It’s no secret I’m the neighborhood “cat lady.” I didn’t start out to be the neighborhood cat lady, you understand, but it happens. You start out feeding one stray—and they bring friends. Next thing you know, they’re yours.
I’ve had cats all my life—and have been a gardener almost the same length of time. Why not combine the two and grow things FOR my kitties?
Grow catnip for your cats. It’s an easy, durable perennial. I’ve found it best (in my yard, anyway) to grow it in hanging baskets as growing it in the ground gets it mangled repeatedly by some neighbor cats rolling around in it. My indoor cats love getting a sprig or two to play with/munch on/roll on.
Plant it in spring, in well-drained soil, and in full to part-sun. It can reseed prolifically, so I trim off the flowers before they dry on the plant. I let them stay open a few days, however, because honeybees and butterflies love them.
You can also grow catnip in a sunny window inside—but take it from someone who knows—grow it in a hanging basket, just like outdoors, or you’ll come home from work to find happy, catnip-drunk kitties rolling on a mangled plant and pile of soil on the carpet. Been there, done that!
Grow Cat Grass
Cat “grass” seeds are usually wheat, oats, barley and/or rye and are readily available at garden centers and most pet stores. Eating grass is a natural behavior for cats—the greens provide folic acid—a necessary nutrient as well as fiber that helps move hairballs through the digestive tract. A grass specifically for cats is better than outdoor grass–first there is no assurance that the seed for yard grass has not been treated with something. Secondly, wheatgrass and/or oats, etc. are more tender and less abrasive and tend to cause less “barfing.”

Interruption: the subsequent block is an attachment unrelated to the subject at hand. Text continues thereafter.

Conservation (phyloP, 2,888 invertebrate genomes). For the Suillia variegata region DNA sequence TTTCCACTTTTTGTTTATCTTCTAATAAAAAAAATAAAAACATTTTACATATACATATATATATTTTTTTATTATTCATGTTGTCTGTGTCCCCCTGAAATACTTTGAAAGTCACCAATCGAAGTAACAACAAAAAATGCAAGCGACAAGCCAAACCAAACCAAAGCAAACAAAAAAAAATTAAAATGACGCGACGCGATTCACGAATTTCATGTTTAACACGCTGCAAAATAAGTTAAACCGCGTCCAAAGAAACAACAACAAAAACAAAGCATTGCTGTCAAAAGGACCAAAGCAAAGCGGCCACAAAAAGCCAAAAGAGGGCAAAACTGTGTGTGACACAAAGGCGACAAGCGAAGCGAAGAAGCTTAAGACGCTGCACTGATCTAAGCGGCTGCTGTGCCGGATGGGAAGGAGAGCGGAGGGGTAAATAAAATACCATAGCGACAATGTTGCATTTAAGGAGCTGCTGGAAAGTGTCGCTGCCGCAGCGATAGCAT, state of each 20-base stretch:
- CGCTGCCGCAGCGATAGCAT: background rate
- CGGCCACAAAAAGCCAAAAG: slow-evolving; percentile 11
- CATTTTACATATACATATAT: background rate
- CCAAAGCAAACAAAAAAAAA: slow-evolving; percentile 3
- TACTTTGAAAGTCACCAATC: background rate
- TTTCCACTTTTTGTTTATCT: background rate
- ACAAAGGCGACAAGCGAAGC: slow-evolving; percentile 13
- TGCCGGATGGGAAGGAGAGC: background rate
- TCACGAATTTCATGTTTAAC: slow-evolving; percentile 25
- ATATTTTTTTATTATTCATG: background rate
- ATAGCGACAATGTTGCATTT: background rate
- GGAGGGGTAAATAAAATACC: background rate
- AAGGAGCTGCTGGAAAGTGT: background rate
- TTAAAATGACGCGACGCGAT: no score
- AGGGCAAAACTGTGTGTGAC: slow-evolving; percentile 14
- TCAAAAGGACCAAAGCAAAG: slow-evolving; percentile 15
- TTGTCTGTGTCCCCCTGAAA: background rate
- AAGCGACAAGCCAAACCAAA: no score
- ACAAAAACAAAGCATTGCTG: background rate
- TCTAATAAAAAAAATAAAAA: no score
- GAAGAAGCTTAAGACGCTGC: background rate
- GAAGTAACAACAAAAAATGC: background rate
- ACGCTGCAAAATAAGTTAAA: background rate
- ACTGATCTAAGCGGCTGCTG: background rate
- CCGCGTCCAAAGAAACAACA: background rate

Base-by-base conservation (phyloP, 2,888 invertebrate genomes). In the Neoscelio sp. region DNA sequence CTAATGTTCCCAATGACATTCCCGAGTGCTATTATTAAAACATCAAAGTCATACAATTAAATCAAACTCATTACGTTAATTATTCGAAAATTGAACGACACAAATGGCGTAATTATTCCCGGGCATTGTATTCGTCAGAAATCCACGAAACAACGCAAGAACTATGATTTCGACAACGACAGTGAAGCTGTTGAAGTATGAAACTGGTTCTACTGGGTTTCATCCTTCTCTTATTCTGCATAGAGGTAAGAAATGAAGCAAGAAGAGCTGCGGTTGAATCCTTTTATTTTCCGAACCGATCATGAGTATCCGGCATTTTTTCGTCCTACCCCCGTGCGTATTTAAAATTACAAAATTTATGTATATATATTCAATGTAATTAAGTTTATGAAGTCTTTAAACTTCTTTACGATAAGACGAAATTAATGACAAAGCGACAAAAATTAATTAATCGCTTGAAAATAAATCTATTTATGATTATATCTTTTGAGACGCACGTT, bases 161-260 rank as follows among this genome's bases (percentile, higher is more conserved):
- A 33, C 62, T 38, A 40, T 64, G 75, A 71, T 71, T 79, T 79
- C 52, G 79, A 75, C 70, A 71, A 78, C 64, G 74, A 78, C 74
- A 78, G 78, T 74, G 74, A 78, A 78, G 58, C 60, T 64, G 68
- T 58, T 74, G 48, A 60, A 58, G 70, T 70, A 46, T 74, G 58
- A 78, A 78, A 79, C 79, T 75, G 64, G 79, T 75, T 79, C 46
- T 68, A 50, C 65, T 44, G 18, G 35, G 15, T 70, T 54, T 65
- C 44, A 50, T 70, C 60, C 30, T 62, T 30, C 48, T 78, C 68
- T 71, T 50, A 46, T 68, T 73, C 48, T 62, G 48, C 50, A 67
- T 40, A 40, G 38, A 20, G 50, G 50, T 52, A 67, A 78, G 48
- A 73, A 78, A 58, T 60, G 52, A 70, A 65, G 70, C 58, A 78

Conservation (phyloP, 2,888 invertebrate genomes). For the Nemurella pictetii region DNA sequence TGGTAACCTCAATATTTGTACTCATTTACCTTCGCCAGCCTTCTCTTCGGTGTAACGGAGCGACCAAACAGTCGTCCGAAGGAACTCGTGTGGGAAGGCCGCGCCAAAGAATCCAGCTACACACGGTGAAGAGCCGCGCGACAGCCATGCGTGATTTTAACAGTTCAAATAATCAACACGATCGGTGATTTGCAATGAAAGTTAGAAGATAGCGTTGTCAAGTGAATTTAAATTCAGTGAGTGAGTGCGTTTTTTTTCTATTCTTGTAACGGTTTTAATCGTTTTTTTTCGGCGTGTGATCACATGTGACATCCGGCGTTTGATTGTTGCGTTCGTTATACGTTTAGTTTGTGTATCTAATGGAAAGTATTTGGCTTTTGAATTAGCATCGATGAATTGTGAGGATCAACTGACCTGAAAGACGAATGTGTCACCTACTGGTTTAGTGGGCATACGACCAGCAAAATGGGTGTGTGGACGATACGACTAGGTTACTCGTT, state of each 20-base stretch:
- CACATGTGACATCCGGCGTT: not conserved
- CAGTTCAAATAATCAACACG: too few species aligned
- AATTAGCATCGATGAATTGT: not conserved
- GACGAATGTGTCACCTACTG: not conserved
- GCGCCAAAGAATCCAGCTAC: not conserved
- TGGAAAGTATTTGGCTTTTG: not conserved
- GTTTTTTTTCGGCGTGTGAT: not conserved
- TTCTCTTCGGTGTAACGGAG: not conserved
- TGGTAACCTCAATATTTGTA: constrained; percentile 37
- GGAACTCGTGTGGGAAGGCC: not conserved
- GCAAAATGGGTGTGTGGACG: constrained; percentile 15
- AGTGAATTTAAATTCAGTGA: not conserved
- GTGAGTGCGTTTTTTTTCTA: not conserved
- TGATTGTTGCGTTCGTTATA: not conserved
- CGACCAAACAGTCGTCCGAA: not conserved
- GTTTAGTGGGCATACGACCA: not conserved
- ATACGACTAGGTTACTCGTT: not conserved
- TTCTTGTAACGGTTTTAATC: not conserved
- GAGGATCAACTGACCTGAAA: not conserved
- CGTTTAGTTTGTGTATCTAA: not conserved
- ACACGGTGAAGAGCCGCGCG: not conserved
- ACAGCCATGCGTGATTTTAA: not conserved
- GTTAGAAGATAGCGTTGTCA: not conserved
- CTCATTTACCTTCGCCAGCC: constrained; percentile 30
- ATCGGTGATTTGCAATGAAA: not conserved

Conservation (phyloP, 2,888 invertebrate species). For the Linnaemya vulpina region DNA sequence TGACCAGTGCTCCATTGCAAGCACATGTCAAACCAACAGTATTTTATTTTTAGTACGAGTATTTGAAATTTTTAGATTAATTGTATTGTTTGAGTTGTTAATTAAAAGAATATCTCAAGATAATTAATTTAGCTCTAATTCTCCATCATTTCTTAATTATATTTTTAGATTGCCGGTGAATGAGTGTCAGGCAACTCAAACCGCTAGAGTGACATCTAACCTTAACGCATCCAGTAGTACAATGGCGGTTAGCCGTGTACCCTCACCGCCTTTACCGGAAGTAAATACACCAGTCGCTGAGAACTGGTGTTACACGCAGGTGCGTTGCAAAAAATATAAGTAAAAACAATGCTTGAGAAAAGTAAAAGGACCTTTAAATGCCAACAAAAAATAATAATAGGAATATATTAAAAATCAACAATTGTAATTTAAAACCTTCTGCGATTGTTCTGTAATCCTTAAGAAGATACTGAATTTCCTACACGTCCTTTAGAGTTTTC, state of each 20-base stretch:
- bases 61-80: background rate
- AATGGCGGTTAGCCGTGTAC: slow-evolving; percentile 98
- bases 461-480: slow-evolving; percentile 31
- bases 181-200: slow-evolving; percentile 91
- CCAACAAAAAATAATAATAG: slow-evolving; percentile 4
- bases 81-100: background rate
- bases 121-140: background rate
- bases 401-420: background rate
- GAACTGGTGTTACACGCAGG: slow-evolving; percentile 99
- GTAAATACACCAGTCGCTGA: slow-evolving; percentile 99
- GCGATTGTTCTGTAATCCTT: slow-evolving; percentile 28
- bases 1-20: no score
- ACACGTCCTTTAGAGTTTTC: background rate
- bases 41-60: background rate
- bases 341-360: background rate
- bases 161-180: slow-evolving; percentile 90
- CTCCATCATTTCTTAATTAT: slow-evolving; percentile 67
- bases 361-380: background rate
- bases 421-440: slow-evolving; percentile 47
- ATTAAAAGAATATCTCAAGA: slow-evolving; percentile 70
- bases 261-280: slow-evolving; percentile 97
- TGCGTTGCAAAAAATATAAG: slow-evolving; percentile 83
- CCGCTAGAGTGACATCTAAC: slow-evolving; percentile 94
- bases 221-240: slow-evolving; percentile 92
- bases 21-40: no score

Inexpensive and Easy to Grow
Cat grass is inexpensive and easy to grow. Fill a pot with moistened soil and press the seeds into the top. I usually cover the top with a piece of plastic wrap and place it in a sunny window until green appears.
Remove the plastic and allow grass to grow to around four inches tall. Place the pot with the cats’ food dishes for about five minutes every couple of days. Put the pot back into a window they can’t get to it and allow it to recuperate a day or two before putting it back down. Or you can plant two pots at a time and alternate them. Each pot will last two to three weeks.
So if you have one or more kitties, why not have a go at growing catnip and cat grass? If you follow the steps I share in this post, you can do it with ease!
Your kitties will adore you even more than they do now! I can hear them purring with gratitude now.